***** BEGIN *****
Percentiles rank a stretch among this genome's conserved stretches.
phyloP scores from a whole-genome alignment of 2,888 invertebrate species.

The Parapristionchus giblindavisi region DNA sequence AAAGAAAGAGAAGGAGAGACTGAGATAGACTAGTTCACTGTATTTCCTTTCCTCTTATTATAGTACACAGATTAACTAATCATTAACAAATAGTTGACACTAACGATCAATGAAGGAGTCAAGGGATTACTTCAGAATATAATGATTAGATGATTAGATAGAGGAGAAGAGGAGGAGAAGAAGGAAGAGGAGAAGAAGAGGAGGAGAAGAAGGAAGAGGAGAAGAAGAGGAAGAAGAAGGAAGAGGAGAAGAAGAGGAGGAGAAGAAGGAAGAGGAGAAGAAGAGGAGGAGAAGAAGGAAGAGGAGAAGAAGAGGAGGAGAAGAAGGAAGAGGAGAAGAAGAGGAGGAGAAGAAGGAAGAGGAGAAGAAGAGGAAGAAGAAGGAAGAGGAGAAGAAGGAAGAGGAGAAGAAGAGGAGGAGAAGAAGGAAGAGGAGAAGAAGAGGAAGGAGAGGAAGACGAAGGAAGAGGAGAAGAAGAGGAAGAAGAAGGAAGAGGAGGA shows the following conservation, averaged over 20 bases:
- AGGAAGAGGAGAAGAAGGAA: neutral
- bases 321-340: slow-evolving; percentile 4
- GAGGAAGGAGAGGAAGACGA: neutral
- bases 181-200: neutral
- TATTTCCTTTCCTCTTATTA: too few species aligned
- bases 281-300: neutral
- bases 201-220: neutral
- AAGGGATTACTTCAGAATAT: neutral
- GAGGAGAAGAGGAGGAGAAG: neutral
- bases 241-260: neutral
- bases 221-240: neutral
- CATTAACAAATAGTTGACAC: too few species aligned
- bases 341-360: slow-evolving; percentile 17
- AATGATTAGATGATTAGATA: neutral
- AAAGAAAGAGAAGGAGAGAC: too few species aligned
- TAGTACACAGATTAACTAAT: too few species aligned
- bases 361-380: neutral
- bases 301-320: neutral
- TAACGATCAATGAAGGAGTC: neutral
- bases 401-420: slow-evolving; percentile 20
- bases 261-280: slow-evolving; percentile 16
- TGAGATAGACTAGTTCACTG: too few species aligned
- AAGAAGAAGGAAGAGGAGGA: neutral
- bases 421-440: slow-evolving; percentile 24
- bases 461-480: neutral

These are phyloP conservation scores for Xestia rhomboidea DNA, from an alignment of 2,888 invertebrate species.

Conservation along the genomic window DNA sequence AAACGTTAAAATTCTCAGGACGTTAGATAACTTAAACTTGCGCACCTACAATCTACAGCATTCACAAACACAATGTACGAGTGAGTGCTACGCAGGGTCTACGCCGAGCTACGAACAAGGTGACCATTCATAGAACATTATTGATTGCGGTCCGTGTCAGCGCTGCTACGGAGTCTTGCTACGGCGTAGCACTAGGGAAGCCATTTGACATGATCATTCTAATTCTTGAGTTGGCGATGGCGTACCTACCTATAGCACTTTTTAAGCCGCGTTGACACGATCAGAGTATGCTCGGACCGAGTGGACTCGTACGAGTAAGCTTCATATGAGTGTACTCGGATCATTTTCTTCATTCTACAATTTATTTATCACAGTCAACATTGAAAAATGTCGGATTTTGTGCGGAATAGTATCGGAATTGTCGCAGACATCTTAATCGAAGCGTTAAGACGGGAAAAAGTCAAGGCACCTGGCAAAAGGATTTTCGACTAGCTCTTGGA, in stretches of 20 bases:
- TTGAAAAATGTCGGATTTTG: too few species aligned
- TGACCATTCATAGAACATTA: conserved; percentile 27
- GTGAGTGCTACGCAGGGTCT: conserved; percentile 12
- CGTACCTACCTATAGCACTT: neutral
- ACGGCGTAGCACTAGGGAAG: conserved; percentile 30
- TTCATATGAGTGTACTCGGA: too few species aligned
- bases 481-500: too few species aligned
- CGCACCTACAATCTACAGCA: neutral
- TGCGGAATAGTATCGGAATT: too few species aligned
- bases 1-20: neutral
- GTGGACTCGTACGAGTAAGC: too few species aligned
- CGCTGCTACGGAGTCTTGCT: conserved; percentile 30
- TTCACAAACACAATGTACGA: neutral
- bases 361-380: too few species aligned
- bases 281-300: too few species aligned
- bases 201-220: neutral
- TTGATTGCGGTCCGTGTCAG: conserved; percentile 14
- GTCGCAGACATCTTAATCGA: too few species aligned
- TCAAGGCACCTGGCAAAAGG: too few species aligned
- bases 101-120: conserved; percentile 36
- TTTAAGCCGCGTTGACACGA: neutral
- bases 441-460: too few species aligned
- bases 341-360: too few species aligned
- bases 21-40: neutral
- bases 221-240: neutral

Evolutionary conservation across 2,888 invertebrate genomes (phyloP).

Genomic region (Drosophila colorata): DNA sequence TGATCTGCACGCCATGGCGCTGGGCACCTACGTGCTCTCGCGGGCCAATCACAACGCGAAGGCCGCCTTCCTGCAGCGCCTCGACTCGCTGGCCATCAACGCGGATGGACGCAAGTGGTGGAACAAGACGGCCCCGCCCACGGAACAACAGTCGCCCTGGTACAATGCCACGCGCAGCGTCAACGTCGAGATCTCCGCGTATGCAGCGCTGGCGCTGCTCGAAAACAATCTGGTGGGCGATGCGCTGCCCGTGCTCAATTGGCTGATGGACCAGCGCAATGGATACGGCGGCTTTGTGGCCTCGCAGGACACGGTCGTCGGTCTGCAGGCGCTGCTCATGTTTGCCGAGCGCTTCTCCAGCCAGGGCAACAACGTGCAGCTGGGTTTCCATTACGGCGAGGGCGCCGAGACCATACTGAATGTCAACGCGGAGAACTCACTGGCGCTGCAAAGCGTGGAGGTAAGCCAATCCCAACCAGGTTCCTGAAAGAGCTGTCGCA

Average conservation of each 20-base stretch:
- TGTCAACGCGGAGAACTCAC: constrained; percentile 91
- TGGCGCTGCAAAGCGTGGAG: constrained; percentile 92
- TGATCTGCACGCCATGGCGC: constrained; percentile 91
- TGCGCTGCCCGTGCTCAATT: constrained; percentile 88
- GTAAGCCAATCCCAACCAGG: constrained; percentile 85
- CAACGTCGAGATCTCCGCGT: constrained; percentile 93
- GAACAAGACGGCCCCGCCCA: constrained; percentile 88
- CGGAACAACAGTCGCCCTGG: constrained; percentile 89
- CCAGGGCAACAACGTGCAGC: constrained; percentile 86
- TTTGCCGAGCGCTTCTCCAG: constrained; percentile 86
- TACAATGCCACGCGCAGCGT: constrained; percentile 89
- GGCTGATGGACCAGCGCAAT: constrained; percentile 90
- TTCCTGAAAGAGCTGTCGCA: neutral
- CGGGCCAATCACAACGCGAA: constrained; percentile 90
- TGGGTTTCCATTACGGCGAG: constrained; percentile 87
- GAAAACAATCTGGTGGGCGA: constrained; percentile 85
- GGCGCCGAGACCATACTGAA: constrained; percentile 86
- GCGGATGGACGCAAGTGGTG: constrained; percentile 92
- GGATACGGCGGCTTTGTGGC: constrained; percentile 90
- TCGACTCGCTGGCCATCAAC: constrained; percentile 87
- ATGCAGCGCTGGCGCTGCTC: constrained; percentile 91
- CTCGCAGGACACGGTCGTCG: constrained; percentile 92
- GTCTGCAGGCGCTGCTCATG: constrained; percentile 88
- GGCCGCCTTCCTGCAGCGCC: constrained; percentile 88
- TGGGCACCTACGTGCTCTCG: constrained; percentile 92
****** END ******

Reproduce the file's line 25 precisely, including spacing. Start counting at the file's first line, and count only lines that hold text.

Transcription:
- TGAGATAGACTAGTTCACTG: too few species aligned